Why do we tell stories? Throughout history, the storyteller was the sage, the wise one. Stories have a mythic, primeval place in human society and culture. They are expressions of our deepest intuitions, our oldest folk memories, and our sense of ultimate destiny. At a social level, they speak to our times and advise us on how we think about the world, relate to others, and live our lives. Throughout history, stories have been especially important during times of crisis: political upheaval, famine, mass migration, and in this difficult time, pandemics.
How fitting, then, that in this historic and difficult global period – the age of COVID-19 – the Bodhinyana Foundation has released a compilation of stories featuring Buddhist monk Ajahn Brahm, called Karuna-virus: 19 Original Stories about Ajahn Brahm, Offering Hope, Love, and Inspiration Amid the COVID-19 Pandemic. This title is a wordplay that substitutes “corona” with karuna, the Pali and Sanskrit word for compassion. And wouldn’t we rather have a pandemic of compassion and caring rather than COVID-19?
As the introduction says: “Inspired by Ajahn Brahm’s timeless teachings, the aim of this book is twofold: first, to use 19 never-before-published stories from Ajahn Brahm’s life to bring joy and give hope to anyone whose life has been affected by COVID-19; and second, to present it as a gift to Ajahn Brahm on his 69th birthday, on 7 August 2020.” These stories were drawn from retellings by Ajahn Brahm’s senior monastic disciple, Ajahn Brahmali.
So many have had their lives adversely affected by COVID-19: fear and powerlessness faced by all in the face of this invisible foe, real losses and deaths (particularly among the elderly or sick), jobs lost or savings diminished, businesses shuttered, and an entire generation of youth staring at a much more unpredictable, unstable world. Yet the forced adaptation of societies and economies to the post-COVID-19 world have prompted some genuinely good trends: a re-prioritizing and rethinking of what’s truly important, a serious look at society’s flaws and fragilities, and an intensified search for meaning beyond wealth, success, or even “stability.” Authentic Buddhism cuts to the chase, presenting us with the ultimate insecurity: no-self, anatta. Ajahn Brahm teaches this doctrine through his characteristic humour and relatability in the stories gathered here.
There are nineteen (the number purposefully chosen to allude to COVID-19) stories in this beautiful anthology. I have several favourites. Each story is only about several paragraphs long, taking up no more than one or two pages. The only exception is the final chapter of the book, which is titled, “The Life of Ajahn Brahm: An Unauthorised Hagiography.” (pp. 51- 73) Each story highlights Ajahn Brahm’s beloved qualities: wisdom and kindness shine through the pages, but so do humour, rebelliousness, and independent thinking. Ajahn Brahm is famous for being among the most straight-talking monks of the Theravada tradition, even among his Australian Theravada counterparts (among whom many are already more direct in their pedagogical style than their preceptors).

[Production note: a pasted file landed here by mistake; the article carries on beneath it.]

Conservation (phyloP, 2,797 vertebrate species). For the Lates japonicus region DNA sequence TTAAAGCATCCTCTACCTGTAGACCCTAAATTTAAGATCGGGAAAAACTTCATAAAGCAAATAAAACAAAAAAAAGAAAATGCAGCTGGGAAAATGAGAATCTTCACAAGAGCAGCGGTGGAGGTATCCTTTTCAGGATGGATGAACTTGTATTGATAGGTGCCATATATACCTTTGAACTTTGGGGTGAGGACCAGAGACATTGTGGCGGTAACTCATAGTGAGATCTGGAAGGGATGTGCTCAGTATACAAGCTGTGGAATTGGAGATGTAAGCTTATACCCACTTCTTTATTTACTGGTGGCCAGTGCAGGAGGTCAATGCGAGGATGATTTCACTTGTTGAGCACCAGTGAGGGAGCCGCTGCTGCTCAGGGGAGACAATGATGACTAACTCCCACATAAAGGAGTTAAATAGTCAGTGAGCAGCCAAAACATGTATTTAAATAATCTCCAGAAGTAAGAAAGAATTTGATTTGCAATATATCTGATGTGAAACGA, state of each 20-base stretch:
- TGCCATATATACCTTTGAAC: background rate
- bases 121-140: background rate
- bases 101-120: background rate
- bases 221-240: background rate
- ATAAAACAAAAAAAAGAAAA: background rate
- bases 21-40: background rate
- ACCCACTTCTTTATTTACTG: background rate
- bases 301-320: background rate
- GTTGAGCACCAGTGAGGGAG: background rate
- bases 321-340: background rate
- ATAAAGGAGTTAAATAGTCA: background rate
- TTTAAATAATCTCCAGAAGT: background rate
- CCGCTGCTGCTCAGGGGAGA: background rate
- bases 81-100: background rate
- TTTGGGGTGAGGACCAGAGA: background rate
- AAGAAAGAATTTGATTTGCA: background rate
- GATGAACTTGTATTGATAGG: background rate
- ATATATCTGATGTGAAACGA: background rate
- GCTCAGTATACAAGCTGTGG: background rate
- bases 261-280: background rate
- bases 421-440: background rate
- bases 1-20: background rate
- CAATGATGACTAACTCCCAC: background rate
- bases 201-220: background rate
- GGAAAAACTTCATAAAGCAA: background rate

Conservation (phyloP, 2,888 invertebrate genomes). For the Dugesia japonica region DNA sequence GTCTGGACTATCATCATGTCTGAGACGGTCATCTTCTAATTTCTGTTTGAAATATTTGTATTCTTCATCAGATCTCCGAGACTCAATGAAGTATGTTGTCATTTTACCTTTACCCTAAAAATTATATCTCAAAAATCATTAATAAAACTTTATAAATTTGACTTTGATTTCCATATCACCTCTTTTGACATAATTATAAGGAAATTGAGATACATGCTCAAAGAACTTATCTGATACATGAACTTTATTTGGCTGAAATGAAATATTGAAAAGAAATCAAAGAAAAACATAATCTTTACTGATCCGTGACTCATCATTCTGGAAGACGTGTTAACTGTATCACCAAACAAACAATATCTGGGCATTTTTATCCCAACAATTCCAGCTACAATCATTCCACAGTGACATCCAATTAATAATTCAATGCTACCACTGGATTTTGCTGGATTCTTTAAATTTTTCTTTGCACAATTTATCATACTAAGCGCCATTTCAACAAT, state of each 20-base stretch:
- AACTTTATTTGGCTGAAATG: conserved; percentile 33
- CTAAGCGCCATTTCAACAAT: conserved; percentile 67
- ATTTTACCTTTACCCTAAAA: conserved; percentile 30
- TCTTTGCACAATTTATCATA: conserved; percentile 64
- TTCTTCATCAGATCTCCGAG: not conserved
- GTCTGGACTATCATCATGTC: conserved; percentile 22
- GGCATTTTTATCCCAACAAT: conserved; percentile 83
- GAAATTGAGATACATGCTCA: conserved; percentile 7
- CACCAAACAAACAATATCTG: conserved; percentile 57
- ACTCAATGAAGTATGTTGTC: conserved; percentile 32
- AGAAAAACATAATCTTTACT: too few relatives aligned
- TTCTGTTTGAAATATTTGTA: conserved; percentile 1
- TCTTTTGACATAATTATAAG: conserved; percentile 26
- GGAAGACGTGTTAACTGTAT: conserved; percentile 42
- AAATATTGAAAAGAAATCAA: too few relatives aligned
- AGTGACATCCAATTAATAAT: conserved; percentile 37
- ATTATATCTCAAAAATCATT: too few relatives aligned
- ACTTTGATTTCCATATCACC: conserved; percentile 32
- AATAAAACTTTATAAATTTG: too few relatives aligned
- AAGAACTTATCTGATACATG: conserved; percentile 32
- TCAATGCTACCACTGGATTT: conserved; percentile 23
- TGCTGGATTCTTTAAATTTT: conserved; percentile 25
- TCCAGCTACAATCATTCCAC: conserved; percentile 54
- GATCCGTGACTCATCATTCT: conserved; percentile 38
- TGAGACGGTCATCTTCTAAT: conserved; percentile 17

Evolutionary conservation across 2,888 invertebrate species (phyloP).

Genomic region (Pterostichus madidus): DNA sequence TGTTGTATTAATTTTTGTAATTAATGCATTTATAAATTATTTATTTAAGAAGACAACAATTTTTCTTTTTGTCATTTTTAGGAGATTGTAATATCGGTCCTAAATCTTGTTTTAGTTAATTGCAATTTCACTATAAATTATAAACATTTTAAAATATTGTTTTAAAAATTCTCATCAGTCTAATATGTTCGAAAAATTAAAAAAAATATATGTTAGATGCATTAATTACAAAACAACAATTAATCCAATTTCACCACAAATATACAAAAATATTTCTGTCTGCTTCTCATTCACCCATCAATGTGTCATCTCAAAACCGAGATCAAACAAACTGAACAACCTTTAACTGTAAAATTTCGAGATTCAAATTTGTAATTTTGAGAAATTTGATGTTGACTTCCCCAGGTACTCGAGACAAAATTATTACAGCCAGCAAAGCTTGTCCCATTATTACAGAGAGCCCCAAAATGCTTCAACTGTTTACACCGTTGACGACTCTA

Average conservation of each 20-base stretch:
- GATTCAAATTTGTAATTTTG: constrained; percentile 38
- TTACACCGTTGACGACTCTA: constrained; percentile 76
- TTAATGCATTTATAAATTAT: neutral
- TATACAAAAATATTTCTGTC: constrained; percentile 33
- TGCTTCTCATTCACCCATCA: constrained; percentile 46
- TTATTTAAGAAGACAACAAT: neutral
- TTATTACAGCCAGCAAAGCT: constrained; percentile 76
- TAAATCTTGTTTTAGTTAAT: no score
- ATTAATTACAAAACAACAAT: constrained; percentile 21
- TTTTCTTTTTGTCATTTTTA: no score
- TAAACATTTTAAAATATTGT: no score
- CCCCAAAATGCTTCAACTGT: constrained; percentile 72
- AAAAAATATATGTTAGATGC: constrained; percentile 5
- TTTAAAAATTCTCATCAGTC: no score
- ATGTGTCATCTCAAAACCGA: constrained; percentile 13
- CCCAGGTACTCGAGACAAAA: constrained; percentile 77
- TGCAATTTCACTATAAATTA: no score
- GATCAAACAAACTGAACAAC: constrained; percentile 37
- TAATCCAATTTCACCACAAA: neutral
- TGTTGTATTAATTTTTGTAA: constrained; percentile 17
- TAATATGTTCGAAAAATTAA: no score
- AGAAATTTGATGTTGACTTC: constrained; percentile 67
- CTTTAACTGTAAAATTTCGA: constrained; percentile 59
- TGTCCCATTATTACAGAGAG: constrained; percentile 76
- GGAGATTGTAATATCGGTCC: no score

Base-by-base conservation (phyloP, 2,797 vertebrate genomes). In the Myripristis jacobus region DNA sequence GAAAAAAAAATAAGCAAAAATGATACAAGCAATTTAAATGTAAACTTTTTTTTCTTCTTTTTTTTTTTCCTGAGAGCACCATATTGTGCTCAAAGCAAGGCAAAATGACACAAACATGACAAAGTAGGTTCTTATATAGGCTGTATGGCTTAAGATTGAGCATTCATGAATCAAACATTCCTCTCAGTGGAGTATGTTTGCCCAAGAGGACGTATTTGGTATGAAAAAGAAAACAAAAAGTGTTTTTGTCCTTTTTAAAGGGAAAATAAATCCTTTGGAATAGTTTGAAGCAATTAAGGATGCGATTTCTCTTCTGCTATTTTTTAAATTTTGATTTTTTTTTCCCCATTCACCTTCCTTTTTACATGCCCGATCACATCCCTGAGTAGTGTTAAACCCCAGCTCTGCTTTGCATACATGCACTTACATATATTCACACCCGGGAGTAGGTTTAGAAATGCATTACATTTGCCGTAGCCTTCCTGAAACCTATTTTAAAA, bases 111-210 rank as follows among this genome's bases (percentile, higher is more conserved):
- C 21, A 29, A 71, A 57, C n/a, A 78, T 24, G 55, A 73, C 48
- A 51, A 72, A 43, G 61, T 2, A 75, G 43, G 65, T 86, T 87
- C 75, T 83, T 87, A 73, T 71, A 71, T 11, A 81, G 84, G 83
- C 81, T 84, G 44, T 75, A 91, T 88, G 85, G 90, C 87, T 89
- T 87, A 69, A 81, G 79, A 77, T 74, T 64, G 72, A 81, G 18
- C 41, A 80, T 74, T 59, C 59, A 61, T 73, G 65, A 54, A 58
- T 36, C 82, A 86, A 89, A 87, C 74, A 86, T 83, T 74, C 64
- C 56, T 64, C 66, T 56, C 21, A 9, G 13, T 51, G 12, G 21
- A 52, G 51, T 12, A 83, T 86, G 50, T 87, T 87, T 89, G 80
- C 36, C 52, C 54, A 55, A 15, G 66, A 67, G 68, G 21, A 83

I am particularly fond of “Batty About Caves” (pp. 36- 37), which describes the Thai caves that Ajahn Brahm practiced in as “natural cathedrals to meditation.” So accustomed that he’d become to the ambience and environment of these caves that when he returned to Australia many years ago, he considered (but dropped the idea) of importing bat droppings from the Thai caves. As is common in Ajahn Brahm’s tales, what we assume to be bad things or unpleasant situations are simply not so if we can adopt a more open perspective. As it happens, bats are endemic to Australia, and are stereotypically seen as frightening creatures of the night (think of Batman, or even the theories about the origin of COVID-19). Yet far from their forbidding image in vampire novels and pop culture, they are actually very cute and friendly, nicknamed the “doggos (dogs) of the sky.”
Another wonderful story is “A Bear Hug for a Beggar” (21 – 22), which recalls yet another occasion where Ajahn Brahm simply thinks differently from many others, and as a result, is able to show people the deeper layers of life, rather than simply looking at superficial appearances or buying into cheap assumptions. The very first story of the book, “The Bushfire” (14 – 16), is also very poignant, encouraging us to persevere in works of meaning and importance to us, even if it comes crashing down one day and we must rebuild from scratch. Although the Australian bushfire that was feared would burn down Ajahn Brahm’s monastery happened in 1991 (eventually it did not), there is a thematic parallel between then and last year’s Black Summer, during which 18.6 million hectares (46 million acres) were burned and 34 people killed, and just as tragically, an estimated three billion non-human brothers and sisters. Ajahn Brahm rebuilt his monastic home with courage and compassion in 1991, Australians in the outback are rebuilding their lives and razed homes even now, and when the global pandemic truly recedes, we will all need to come together to rebuild as well.
From fresh perspectives to rebuilding from the ruins, Karuna-virus manages to be accessible while delivering multilayered themes deserving extended reflection. This is an anthology for anyone seeking some refuge from the storm. This is a heartwarming and inspiring book that will provide many nuggets of wisdom and food for thought for its readers. Do not underestimate the power of stories. Stories can change our perspective, strengthen our better angels, help us make peace with reality, and comfort us during difficult times. Karuna-virus is one such example of the power of stories and the spirit of embracing what tries and tests us.